31P-Magnetization Transfer Magnetic Resonance Spectroscopy Measurements of In Vivo Metabolism

  1. Gerald I. Shulman2,4,5
  1. 1Department of Diagnostic Radiology, Yale University School of Medicine, New Haven, Connecticut
  2. 2Department of Internal Medicine, Yale University School of Medicine, New Haven, Connecticut
  3. 3Department of Biomedical Engineering, Yale University School of Medicine, New Haven, Connecticut
  4. 4Department of Cellular and Molecular Physiology, Yale University School of Medicine, New Haven, Connecticut
  5. 5Howard Hughes Medical Institute, Yale University School of Medicine, New Haven, Connecticut
  1. Corresponding author: Douglas E. Befroy, douglas.befroy{at}yale.edu.

Abstract

Magnetic resonance spectroscopy offers a broad range of noninvasive analytical methods for investigating metabolism in vivo. Of these, the magnetization-transfer (MT) techniques permit the estimation of the unidirectional fluxes associated with metabolic exchange reactions. Phosphorus (31P) MT measurements can be used to examine the bioenergetic reactions of the creatine-kinase system and the ATP synthesis/hydrolysis cycle. Observations from our group and others suggest that the inorganic phosphate (Pi) → ATP flux in skeletal muscle may be modulated by certain conditions, including aging, insulin resistance, and diabetes, and may reflect inherent alterations in mitochondrial metabolism. However, such effects on the Pi → ATP flux are not universally observed under conditions in which mitochondrial function, assessed by other techniques, is impaired, and recent articles have raised concerns about the absolute magnitude of the measured reaction rates. As the application of 31P-MT techniques becomes more widespread, this article reviews the methodology and outlines our experience with its implementation in a variety of models in vivo. Also discussed are potential limitations of the technique, complementary methods for assessing oxidative metabolism, and whether the Pi → ATP flux is a viable biomarker of metabolic function in vivo.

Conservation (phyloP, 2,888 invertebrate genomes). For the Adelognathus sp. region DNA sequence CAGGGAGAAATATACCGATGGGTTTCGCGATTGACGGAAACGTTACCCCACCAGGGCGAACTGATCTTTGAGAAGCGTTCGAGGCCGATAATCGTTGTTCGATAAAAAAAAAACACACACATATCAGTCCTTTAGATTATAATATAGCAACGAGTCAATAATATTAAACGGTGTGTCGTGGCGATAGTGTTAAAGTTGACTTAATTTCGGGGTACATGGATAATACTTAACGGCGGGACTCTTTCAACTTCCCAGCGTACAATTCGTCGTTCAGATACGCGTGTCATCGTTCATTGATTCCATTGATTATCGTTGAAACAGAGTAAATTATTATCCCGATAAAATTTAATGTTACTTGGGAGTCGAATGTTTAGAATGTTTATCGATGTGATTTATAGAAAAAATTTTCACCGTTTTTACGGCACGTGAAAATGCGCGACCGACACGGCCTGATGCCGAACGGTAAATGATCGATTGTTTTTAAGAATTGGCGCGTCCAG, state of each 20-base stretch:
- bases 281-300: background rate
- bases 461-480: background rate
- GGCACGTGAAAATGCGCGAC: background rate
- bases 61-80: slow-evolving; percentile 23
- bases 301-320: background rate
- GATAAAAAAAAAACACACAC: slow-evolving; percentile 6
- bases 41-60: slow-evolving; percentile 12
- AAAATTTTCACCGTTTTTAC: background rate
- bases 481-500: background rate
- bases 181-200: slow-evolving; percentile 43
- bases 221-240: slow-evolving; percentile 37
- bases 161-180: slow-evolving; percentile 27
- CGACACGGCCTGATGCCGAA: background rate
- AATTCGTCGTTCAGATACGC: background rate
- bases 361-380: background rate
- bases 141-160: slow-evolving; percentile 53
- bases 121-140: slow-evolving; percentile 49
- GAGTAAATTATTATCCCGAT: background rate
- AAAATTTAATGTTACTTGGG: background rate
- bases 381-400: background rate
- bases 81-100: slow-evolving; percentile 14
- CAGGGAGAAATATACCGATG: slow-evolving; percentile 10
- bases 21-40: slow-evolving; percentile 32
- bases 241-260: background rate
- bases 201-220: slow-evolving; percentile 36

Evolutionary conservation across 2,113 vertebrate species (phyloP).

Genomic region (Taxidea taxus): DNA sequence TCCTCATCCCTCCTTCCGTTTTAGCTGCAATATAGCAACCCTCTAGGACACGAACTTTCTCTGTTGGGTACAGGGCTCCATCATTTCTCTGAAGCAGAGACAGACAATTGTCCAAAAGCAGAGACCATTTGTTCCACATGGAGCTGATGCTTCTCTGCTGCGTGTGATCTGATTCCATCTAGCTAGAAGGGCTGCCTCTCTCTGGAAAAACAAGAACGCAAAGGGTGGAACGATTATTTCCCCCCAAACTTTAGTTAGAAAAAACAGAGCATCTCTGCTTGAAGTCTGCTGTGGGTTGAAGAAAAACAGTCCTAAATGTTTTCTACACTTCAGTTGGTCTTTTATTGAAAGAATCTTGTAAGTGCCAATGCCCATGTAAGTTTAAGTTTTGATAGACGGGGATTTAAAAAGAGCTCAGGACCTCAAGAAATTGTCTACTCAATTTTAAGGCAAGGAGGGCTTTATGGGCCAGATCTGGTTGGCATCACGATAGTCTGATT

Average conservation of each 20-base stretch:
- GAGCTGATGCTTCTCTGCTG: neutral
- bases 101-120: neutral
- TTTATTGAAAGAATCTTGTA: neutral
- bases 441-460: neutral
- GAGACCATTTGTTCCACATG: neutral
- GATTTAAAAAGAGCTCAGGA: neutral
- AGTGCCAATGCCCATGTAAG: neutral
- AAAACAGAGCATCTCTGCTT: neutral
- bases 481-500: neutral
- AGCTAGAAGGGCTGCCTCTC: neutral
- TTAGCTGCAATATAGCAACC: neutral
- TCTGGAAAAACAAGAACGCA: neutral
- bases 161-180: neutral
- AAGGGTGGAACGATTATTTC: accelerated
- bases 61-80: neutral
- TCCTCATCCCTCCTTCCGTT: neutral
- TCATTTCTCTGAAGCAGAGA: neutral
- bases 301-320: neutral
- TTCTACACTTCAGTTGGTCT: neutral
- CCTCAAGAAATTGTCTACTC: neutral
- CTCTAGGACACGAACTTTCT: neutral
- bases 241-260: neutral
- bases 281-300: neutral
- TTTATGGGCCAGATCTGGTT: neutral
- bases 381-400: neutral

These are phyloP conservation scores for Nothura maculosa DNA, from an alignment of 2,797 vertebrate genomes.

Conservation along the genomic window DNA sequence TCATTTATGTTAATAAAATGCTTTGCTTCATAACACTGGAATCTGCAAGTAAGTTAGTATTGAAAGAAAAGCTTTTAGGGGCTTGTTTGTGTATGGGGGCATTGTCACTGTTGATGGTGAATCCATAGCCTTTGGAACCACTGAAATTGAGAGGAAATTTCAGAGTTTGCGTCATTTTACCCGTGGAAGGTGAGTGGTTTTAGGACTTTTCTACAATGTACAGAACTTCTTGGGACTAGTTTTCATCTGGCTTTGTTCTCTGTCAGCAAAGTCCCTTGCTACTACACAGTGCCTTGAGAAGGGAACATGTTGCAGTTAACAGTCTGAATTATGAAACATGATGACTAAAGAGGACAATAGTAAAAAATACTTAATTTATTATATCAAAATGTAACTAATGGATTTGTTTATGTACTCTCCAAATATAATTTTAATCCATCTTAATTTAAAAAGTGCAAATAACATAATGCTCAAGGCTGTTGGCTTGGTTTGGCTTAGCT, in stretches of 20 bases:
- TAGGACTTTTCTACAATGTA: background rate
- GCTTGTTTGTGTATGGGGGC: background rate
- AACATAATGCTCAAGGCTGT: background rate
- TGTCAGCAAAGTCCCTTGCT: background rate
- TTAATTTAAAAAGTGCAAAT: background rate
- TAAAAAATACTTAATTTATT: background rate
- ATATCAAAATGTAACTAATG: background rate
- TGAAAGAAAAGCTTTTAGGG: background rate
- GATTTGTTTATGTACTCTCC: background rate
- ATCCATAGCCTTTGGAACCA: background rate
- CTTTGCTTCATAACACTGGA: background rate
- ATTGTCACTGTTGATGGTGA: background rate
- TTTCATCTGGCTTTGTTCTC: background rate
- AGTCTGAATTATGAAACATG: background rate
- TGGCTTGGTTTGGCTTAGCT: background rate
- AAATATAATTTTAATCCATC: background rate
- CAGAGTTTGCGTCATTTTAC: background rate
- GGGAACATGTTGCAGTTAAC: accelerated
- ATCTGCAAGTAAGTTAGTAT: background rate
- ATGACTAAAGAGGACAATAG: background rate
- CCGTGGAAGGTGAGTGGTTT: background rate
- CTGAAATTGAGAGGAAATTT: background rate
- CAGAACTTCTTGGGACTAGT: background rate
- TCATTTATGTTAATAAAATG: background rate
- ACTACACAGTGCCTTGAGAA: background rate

• Received April 30, 2012.
  • Accepted July 11, 2012.

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